Why is the Location Affordability Index (LAI) value for my neighborhood/city so different than what I expected?

Data in the LAI is modeled, meaning that it does not measure actual housing and transportation costs; it estimates what average costs will be for a specific household type. Actual residents of a given neighborhood will not have the exact same household makeup and income as the household type for which LAI data is modeled, and costs for individual households will not necessarily match the average.

Can the Location Affordability Index (LAI) tell me the location affordability for my specific address?

The LAI models data at the Census block group level and reports on average housing and transportation costs at this geography. Address level data on housing and transportation costs is not available in the LAI. However, the My Transportation Cost Calculator (MTCC) allows you to enter an address and customize data from the LAI by entering basic information about your household's income, housing, cars, and travel patterns.

How much of the US does the Location Affordability Index (LAI) cover?

The LAI covers the entire fifty states.


How was the geographic scale for the Location Affordability Index (LAI) chosen?

The LAI’s geographic scale was determined to reflect neighborhood conditions. The Census block group is the smallest geography for which there is ubiquitous, reliable data. One drawback of using American Community Survey (ACS) block group data is the high margins of error for some variables; however, this is considered an acceptable trade-off to provide the public this information resource.

Does the Location Affordability Index (LAI) reflect the cost of living for actual residents of a given block group?

The LAI reports modeled housing and transportation costs for eight household profiles. However, this does not imply that households matching any particular profile actually live in a given location. Instead, this is a prediction of what households with certain characteristics would have paid for housing and transportation costs during 2008 through 2012, the time period covered by the most recent American Community Survey (ACS) data release. See Note on interpreting housing costs estimates in the Index.

What is the proper methodology for aggregating the Location Affordability Index (LAI) data to other geographies?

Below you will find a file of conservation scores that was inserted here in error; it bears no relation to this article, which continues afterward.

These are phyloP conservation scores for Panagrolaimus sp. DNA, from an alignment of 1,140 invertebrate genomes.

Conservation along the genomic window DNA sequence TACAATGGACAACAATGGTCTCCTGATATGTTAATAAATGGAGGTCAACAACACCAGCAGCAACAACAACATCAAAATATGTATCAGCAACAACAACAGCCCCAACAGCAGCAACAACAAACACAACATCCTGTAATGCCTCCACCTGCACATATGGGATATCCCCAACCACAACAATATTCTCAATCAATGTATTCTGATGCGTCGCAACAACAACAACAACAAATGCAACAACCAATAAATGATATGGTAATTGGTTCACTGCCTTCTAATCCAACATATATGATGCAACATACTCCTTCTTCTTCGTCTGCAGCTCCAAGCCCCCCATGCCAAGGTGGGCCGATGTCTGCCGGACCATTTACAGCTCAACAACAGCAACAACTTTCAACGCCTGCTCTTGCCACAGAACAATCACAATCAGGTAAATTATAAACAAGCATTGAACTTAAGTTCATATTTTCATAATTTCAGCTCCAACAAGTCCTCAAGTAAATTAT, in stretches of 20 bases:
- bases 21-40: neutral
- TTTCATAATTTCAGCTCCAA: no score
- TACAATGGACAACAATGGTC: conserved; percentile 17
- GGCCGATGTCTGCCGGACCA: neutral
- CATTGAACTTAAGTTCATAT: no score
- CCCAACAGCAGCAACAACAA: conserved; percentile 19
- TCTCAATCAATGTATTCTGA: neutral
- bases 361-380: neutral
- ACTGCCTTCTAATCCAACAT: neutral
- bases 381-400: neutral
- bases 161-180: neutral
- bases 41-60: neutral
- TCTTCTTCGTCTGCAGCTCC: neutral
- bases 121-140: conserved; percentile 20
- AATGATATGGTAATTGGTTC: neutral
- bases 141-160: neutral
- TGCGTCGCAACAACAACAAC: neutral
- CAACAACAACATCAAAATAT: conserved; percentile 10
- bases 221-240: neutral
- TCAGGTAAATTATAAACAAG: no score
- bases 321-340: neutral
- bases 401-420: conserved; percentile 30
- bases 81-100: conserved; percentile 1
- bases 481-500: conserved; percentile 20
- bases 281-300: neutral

To aggregate data to larger geographies, use a proportional weighted average, weighted by household.

How frequently will the Location Affordability Portal be updated?

HUD plans to update the data and tools hosted on the Location Affordability Portal with every Census 5-year American Community Survey release.

See also

User Guides - Links to the User Guides

Contact Us - Contact information

Glossary of Terms

Built Environment - The built environment refers to man-made (versus natural) resources and infrastructure designed to support human activity, such as buildings, roads, transit, parks, stores and other amenities.

Core-Based Statistical Areas - The Office of Management and Budget (OMB) defines metropolitan and micropolitan statistical areas for use by federal statistical agencies in collecting, tabulating, and publishing national statistics. A Core-Based Statistical Area (CBSA) is a collective term for both metro and micro areas.

Location Affordability - Typically, a family's housing is considered affordable if it accounts for no more than 30 percent of pre-tax income. The cost of transportation is not considered in this metric. Location Affordability recognizes that a home’s location impacts not only housing costs (such as rent or mortgage), but transportation expenses as well. While every household has its own unique transportation needs, their level of access to a range of transportation options, employment and educational opportunities, and retail and recreational outlets plays a much bigger role in their transportation costs. Location Affordability provides a fuller picture of the two largest expenses in the average household’s budget: housing and transportation.

Location Efficiency - Location efficiency describes how accessible everyday destinations—like jobs, shopping, entertainment, parks and other amenities—are to a neighborhood or community. Location-efficient neighborhoods are often characterized by compact, mixed-use development, easy access to public transit, good walking and biking conditions, and nearby commercial and retail hubs. Location affordability takes the concept of location efficiency one step further by looking at whether a location is not only efficient but is also affordable based on the combined costs of housing and transportation both for current and prospective residents.

Transit - Transit in the LAI refers to fixed-route public transportation provided on a repetitive, set schedule along a specific route. Each fixed-route trip serves the same origins and destinations, such as rail and bus; unlike demand responsive and vanpool services.

Walkability - Walkability describes how welcoming an area is for walking. The presence or absence of quality sidewalks, traffic and road conditions, land use patterns, building accessibility, and safety are some of the factors that affect walkability. Measures of street connectivity have been found to be good proxies for pedestrian friendliness and walkability. Greater connectivity, from more streets and intersections, creates smaller blocks, and tends to lead to more frequent walking trips.

The U.S. Department of Housing and Urban Development WhiteHouse.gov, Welcome to the White House The U.S. Governments Official Web Portal Fair Housing

U.S. Department of Housing and Urban Development
451 7th Street S.W., Washington, DC 20410
Telephone: (202) 708-1112     TTY: (202) 708-1455
Find the address of the HUD office near you